Wednesday, 23 October 2013

Vertical Exercise

It's a dull morning this morning, grey and gloomy, a low sheath of flat cloud covering the sky to the the horizon. Outside the cars go by, sound dampened by the moisture latent in the air, no wind to lift the leaves or brush the branches on the fir tree outside of my window, the black of the blacktop in the parking lot appearing all the denser and richer from the wetness settling on it. There is no rain, not yet, but there is the promise of rain, the threat of precipitation, not yet snow for the air is still to warm for that, but chilling enough to make one grateful for an overcoat.

Winter will be here soon. We are now one month away from the first anniversary of my diagnosis, one month away from that fateful day when my world changed so forcefully, one month away from my new birthday, for that was the day that the end of my life was born. From that day, into the chilly gloom of winter, I went forth knowing not only that I had a terrible, terminal illness, but knowing that there was nothing to be done, no hope of treatment, no chance of cure. It's coming soon, that day.

This morning has been a tough morning. I suspect I will have a few of these as I approach my fateful anniversary. I've had to rise vertical three separate times this morning, twice while dressing and once to retrieve coffee from the upper cupboard. Why is coffee in the upper cupboard? Because that's where it goes. I am not without my own small obsessions.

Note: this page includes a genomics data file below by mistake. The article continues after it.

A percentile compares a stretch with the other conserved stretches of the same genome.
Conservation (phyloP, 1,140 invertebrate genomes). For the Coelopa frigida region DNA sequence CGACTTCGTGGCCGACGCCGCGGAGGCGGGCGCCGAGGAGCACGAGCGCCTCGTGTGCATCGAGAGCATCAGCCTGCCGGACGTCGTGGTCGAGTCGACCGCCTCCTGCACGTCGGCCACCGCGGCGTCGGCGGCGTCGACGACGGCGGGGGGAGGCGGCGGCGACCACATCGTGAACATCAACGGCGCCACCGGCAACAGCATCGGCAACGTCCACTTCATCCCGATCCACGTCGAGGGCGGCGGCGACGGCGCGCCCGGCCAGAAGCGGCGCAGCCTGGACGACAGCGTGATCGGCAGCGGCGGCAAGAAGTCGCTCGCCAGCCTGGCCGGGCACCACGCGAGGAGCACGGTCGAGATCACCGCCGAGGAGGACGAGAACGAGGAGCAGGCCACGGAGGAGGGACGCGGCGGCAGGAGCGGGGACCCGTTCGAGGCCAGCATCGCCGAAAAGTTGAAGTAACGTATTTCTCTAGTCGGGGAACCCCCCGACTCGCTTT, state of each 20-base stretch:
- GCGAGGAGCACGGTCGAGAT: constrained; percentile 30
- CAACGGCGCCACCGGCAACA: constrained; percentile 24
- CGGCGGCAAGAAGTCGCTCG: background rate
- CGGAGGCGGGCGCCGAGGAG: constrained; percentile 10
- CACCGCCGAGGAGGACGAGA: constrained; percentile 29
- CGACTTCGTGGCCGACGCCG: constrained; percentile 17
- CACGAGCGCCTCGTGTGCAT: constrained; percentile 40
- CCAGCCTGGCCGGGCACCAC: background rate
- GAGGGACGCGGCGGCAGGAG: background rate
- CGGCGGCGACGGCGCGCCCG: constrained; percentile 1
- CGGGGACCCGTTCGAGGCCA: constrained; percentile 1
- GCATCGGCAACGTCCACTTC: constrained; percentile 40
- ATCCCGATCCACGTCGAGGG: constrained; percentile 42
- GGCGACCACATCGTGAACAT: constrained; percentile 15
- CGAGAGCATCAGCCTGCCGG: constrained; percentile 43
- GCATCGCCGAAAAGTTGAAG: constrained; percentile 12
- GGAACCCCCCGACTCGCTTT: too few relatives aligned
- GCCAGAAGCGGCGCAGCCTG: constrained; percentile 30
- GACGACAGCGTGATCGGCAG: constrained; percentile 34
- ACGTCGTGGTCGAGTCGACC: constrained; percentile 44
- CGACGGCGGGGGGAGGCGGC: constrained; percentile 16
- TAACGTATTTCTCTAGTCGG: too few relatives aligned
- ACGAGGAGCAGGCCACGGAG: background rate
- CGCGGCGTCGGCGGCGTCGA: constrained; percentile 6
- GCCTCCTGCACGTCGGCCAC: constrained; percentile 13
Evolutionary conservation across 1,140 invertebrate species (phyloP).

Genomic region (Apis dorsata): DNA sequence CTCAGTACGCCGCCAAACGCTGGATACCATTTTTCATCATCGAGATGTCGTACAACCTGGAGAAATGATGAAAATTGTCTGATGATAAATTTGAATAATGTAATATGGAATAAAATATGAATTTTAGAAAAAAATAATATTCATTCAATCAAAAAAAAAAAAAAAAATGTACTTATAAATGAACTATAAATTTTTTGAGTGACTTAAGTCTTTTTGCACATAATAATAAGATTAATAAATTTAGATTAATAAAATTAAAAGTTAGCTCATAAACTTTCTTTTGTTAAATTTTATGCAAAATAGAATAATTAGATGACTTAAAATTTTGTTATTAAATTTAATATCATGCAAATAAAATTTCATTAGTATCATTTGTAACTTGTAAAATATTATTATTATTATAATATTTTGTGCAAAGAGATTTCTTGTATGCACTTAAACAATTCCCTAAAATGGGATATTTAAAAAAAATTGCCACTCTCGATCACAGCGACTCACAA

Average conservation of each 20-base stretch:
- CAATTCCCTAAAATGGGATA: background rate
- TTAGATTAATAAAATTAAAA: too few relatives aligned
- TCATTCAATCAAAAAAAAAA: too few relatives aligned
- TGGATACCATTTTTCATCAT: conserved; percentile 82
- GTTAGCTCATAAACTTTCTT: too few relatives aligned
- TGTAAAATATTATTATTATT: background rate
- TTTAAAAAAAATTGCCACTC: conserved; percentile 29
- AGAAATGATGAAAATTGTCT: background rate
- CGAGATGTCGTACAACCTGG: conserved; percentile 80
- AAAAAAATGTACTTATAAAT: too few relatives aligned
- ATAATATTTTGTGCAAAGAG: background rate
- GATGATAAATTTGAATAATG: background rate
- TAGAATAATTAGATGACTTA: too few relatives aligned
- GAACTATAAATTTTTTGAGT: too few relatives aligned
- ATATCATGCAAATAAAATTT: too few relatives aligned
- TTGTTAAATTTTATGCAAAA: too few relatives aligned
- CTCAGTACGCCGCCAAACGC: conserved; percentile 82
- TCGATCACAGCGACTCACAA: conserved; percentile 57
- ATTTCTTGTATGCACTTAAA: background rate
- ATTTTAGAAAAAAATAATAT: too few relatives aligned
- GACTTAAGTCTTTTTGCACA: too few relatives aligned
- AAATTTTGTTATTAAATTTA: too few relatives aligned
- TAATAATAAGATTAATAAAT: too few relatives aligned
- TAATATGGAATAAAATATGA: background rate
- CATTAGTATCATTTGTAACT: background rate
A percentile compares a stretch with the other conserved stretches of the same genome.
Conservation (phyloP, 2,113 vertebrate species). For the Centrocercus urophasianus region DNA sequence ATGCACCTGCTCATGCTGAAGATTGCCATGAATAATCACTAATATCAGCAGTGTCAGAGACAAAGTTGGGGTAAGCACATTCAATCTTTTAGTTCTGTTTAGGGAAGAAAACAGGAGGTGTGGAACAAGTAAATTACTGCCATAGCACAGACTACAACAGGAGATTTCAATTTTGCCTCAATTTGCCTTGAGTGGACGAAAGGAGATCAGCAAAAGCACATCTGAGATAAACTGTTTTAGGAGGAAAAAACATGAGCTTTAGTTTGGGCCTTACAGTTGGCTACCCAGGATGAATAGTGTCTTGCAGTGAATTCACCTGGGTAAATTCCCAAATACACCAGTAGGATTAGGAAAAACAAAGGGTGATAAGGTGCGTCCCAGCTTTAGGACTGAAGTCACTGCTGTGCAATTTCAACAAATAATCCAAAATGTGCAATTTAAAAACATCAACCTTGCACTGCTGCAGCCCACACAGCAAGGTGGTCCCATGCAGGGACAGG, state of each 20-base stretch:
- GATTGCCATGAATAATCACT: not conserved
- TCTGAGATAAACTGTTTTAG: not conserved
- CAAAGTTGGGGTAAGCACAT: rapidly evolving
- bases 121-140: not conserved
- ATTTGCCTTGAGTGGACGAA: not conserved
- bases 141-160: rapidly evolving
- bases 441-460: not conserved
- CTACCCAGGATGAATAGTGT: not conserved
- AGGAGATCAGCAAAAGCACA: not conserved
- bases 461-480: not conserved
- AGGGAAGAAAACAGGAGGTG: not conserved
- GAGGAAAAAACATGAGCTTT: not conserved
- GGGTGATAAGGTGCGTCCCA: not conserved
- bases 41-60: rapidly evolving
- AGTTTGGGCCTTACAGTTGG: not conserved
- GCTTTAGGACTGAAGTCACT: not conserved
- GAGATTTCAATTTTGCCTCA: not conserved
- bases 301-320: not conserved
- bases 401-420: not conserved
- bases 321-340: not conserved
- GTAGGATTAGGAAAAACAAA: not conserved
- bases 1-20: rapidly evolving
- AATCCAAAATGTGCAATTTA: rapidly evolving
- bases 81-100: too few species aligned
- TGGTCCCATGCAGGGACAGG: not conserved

Rising up, in the vain imitation of standing, takes a fair bit of work and effort. First of all there are the pre-attempts, where I position myself to try but realize in the process that I am either not going to make it up or I will, worse yet, fall down in the attempt. For each vertical effort I have at least three preliminary attempts, not to mention the positioning of myself and my wheelchair along with the adjusting of the wheel locks and footrests.

Once I am relatively certain of success, I go for it, upwards and rising, grasping counters and handholds along the way to continue the vertical impulsion of my upper body, my legs simply rising along for the ride until there is enough verticality to lock my knees into place. Once up, I must continually retain a hand hold for balance, for without it the downward plummet begins within a few seconds of apogee.

Going down is easy. I just slump back into my chair. But getting up and saying up require true effort; it is a very tiring process. I only have a couple of those ups and downs in me, and then I must rest. After exercise comes exhaustion, just like everyone else. Only my exercise, my verticalling adventure, is what most of you take for granted.

1 comment:

  1. It is so awful my dearest , your efforts to stand are prodigious ones. I love you today and every day.